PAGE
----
Why We’re Not All Drinking Ocean Water Yet


Aug 20, 2019


Image Credit: Vicki McKenna

With more than 70% of the Earth covered in seawater, turning seawater into drinking water — that is, desalination — would seem like the answer to our current global water crisis. But even though more than 18,000 desalination plants are operating globally, according to 2015 estimates by the International Desalination Association, we’re still far from the day when most of us are picking up a bottle of desalinated water, or getting desalinated water from the tap. Technology for large-scale desalination has seen a lot of progress in recent years, but still suffers from two long-running problems: it’s expensive, and it’s bad for the environment.

The cost of desalination

Converting seawater into drinking water at a large scale takes an enormous amount of energy, which makes it a costly effort. “Desalinated water is cheaper than bottled water, but 275x more expensive than currently available farm water in the central valley of California,” Richard Muller, a professor of physics at the University of California, Berkeley, writes for Forbes. And water for agriculture is where the need is greatest. While desalination is cost-effective at a small scale — like drinking water, which taps into 10% of the Earth’s freshwater supply — it doesn’t work for agriculture, which uses 70% of Earth’s freshwater.

Of course, Muller was pointing to an old-fashioned plant for his estimates. Newer technology does not require as much energy, or money, to turn seawater into drinking water. But in many parts of the world — for example, the Middle East, which has long invested heavily in desalination — the older tech, known as thermal, is dominant. Thermal plants take in seawater, heat it until it turns into freshwater vapor, keep it, and then pump out the brine wastewater. The heat requires a lot of energy and thus drives up cost.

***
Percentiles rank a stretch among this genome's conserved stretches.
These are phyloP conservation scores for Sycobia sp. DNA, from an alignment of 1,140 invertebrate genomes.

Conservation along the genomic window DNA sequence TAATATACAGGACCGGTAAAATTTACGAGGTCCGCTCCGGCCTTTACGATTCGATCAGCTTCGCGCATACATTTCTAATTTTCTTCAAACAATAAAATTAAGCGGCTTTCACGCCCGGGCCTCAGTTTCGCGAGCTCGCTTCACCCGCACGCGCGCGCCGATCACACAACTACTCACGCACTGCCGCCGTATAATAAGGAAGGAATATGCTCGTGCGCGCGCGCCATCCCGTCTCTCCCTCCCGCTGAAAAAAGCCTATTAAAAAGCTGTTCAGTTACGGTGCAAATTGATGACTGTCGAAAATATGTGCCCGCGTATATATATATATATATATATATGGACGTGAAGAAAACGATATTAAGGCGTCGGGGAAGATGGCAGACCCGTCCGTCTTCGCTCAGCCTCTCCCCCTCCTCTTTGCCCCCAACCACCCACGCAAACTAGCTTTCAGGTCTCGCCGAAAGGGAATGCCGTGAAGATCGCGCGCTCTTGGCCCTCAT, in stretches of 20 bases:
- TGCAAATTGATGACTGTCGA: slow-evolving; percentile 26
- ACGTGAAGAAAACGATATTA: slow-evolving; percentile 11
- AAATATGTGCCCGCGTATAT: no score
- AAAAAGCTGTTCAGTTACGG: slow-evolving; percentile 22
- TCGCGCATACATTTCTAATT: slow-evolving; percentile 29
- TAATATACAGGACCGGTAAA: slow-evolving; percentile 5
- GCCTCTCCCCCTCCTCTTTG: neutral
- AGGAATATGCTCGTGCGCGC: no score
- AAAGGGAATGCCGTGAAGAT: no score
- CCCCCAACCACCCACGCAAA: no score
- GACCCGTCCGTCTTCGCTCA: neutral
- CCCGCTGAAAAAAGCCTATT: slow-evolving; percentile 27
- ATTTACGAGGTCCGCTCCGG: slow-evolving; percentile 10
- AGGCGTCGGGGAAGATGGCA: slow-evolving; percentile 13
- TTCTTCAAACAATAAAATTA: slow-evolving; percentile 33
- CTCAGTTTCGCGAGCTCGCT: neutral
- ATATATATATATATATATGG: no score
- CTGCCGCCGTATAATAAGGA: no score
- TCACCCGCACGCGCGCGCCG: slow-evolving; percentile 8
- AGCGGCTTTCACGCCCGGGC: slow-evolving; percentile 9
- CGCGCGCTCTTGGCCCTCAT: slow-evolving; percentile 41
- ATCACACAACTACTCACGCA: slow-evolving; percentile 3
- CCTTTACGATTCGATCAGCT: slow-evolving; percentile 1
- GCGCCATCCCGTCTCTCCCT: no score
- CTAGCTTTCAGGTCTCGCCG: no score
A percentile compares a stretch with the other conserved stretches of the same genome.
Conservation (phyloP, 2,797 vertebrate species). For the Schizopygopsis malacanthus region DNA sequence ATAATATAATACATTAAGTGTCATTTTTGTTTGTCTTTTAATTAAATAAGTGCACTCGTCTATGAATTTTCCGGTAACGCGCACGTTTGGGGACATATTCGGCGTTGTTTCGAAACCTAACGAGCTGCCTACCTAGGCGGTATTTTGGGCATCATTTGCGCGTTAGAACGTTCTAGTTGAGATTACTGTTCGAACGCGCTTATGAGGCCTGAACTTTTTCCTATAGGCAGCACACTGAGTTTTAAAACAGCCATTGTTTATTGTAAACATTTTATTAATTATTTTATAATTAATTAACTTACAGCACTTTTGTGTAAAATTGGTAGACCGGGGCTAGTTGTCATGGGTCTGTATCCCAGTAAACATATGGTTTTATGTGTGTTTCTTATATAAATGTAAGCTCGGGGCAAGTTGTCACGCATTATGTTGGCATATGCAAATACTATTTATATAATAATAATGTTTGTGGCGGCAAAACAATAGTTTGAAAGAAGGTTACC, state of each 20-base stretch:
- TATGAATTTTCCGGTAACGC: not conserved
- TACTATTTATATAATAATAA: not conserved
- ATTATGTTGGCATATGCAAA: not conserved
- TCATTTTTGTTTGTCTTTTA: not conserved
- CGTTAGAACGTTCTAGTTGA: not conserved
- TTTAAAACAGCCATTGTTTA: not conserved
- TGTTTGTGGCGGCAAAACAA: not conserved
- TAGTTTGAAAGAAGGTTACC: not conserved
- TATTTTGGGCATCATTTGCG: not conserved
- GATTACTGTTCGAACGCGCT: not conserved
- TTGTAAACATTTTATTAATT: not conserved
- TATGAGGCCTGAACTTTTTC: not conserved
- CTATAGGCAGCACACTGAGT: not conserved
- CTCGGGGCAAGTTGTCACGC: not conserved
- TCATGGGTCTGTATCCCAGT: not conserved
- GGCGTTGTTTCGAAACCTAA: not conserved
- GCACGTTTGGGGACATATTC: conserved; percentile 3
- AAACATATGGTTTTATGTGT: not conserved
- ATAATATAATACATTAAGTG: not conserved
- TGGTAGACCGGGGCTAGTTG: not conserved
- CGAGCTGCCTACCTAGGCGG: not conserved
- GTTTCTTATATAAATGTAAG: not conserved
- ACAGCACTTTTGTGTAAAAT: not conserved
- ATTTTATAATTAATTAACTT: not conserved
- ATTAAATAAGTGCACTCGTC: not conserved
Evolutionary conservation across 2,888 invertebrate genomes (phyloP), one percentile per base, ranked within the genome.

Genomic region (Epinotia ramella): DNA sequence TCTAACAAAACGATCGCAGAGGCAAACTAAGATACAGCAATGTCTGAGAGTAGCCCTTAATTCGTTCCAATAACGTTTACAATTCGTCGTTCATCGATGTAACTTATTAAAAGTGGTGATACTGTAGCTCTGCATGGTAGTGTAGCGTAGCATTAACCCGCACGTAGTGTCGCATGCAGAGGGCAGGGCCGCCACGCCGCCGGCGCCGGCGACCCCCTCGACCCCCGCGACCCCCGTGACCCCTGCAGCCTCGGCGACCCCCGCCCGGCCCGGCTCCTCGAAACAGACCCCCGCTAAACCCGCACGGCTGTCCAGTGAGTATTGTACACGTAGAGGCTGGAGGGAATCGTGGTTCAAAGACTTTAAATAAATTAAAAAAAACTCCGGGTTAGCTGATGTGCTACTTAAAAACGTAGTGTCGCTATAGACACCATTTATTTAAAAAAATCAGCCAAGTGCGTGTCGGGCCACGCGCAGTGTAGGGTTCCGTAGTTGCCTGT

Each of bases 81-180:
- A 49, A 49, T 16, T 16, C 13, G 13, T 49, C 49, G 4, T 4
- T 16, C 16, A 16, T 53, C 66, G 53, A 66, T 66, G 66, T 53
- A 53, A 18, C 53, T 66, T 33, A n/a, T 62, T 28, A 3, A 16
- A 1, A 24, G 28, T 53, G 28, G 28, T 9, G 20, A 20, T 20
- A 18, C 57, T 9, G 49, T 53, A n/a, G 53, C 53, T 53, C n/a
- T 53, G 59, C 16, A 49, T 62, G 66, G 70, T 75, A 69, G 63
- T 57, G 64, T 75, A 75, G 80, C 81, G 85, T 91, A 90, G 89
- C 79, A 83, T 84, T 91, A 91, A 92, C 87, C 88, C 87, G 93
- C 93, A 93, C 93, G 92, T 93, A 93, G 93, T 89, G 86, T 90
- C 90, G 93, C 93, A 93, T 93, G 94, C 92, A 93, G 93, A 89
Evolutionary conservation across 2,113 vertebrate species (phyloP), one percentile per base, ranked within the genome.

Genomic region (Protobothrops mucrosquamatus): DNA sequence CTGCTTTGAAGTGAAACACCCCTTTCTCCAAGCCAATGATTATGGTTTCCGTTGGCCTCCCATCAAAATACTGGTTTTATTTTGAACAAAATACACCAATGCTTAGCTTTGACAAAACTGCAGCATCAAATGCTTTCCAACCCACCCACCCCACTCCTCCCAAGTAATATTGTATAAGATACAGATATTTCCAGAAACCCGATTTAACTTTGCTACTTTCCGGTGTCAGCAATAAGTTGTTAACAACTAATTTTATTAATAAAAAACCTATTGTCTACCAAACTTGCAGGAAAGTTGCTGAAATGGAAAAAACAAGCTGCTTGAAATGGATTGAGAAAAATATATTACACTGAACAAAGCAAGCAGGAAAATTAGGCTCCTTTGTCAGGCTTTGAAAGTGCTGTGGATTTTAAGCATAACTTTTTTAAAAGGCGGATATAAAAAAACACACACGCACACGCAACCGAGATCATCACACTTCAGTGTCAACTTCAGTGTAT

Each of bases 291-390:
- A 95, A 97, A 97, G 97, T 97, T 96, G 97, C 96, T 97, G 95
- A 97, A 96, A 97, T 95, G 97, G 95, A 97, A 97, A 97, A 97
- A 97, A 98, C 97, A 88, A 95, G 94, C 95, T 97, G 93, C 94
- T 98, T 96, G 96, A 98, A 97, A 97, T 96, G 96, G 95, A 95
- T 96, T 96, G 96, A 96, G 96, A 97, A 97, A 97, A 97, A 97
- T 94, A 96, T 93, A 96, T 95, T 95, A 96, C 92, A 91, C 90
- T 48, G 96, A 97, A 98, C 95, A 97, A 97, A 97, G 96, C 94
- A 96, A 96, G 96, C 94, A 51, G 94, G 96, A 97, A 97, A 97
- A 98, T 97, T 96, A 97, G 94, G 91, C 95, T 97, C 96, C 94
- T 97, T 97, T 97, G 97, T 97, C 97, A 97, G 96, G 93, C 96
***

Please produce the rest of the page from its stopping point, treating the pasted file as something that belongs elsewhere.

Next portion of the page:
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By contrast, reverse osmosis (RO) is the newer, more energy-efficient (and therefore less expensive) tech. RO pushes seawater through a series of special membranes that filter out salt and other impurities. While not cheap compared to the cost of water from a river or aquifer — and certainly not a reliable substitute for agriculture’s water needs — the expense of RO desalinated water is lowering as the filter technology is refined further to require less pressure (and thus less energy, thus less cost) to push the water through the membranes.

The fallout

Turning seawater into drinking water carries unintended environmental consequences, however. First, the energy required to run desalination plants, especially thermal plants, can add more fossil fuel pollution to the air. While solar energy is slowly being adopted to power desalination plants, the size and number of solar panels needed have prevented the large-scale adoption of this alternative energy source.

Second, the process of desalination creates a toxic byproduct damaging to the environment: brine. Currently, brine — that is, highly concentrated saltwater, often contaminated with chemicals that keep the plants’ plumbing running smoothly — is often dumped back into the ocean from whence the seawater came, where it “sinks to the seafloor and wreaks havoc on ecosystems, cratering oxygen levels and spiking salt content” affecting sea life, reports Matt Simon for Wired. With thermal desalination technology, only 25% of seawater taken in converts to drinkable water; the remaining 75% leaves as brine. With RO, it’s roughly 50-50, Simon reports.

Here, progress is being made, too. Diluting brine before pumping out the wastewater can minimize its effect on oceanic environments. Or, it can be pumped into pools, evaporated and have the salt harvested. Regardless, the chemicals that keep seawater from gunking up the pipes of desalination plants would still make it into the environment, and this is where the next innovation is truly needed. Because in a world ravaged by climate change, even with energy- and cost-effective RO desalination technology, the pollution may not be worth it.


Written By Liesl Goecker

Liesl Goecker is The Swaddle’s managing editor.


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